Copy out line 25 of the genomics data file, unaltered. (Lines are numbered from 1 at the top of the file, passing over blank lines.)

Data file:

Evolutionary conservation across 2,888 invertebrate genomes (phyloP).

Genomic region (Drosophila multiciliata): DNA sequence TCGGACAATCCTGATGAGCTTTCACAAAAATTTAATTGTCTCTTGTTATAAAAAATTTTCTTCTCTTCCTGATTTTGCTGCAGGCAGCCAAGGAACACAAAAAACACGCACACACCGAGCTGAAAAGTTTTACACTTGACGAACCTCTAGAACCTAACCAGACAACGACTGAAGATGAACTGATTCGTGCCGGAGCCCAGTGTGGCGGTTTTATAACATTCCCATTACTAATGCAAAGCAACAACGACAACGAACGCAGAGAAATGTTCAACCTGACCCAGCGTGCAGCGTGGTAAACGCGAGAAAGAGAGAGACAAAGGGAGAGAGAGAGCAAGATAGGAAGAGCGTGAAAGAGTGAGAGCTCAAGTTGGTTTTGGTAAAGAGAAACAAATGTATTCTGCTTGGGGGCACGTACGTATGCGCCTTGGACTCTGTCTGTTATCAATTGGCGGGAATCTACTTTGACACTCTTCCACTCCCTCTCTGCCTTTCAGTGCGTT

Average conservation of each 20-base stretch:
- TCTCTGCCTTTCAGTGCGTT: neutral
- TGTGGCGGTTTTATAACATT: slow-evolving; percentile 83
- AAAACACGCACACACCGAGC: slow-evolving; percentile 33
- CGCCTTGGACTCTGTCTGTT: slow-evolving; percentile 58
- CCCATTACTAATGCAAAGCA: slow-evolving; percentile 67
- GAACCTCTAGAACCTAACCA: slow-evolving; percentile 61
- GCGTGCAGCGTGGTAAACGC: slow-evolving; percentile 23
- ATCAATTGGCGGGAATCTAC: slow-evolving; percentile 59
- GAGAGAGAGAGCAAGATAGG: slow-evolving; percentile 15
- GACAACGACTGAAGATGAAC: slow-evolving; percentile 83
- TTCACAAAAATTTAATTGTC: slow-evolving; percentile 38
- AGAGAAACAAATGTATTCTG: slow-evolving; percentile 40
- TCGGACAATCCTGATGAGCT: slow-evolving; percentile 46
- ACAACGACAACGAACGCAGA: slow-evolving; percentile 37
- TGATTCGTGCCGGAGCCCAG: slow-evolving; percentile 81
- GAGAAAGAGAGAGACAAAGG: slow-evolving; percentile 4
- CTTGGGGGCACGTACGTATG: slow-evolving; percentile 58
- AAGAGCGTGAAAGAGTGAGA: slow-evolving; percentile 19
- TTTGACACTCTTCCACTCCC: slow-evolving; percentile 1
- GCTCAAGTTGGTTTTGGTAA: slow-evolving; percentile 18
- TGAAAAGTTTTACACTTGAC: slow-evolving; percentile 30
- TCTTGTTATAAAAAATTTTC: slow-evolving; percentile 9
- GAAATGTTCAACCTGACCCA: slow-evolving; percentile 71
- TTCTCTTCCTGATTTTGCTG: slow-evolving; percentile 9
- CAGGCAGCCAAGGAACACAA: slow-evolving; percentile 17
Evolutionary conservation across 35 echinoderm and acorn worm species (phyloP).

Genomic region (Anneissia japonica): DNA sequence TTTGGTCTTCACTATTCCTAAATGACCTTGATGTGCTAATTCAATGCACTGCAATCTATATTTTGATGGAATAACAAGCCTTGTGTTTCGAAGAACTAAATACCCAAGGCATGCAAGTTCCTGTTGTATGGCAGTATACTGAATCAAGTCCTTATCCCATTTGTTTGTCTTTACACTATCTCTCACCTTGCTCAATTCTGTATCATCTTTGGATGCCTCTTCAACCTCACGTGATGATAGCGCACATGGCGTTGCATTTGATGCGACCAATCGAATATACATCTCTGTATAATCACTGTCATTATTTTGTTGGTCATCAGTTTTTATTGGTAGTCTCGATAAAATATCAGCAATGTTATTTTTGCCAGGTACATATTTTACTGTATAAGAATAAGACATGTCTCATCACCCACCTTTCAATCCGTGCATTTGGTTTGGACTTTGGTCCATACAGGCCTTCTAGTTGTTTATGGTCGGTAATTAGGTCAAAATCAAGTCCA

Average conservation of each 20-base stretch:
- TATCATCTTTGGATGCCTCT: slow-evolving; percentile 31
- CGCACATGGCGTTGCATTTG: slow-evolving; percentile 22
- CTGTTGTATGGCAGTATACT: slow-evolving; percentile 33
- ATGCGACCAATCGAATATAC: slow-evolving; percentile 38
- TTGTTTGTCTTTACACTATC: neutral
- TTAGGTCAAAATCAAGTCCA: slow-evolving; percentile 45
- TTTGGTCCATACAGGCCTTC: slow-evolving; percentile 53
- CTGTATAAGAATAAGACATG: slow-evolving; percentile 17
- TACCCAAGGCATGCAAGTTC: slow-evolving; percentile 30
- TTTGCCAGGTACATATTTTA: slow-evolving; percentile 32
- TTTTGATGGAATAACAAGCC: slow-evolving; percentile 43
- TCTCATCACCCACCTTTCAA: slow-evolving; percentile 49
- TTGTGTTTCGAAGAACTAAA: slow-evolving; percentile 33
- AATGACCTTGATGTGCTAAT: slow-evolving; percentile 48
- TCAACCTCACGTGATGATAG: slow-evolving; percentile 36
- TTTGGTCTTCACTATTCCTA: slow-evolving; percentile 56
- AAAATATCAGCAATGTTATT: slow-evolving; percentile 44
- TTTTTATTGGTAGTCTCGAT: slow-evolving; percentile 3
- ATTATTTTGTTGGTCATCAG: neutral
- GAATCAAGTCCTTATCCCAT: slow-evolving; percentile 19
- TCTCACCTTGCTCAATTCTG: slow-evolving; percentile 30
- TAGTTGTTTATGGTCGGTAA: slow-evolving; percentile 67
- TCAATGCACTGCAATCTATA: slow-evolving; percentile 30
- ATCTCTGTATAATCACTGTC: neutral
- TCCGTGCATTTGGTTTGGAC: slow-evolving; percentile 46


- TCTTGTTATAAAAAATTTTC: slow-evolving; percentile 9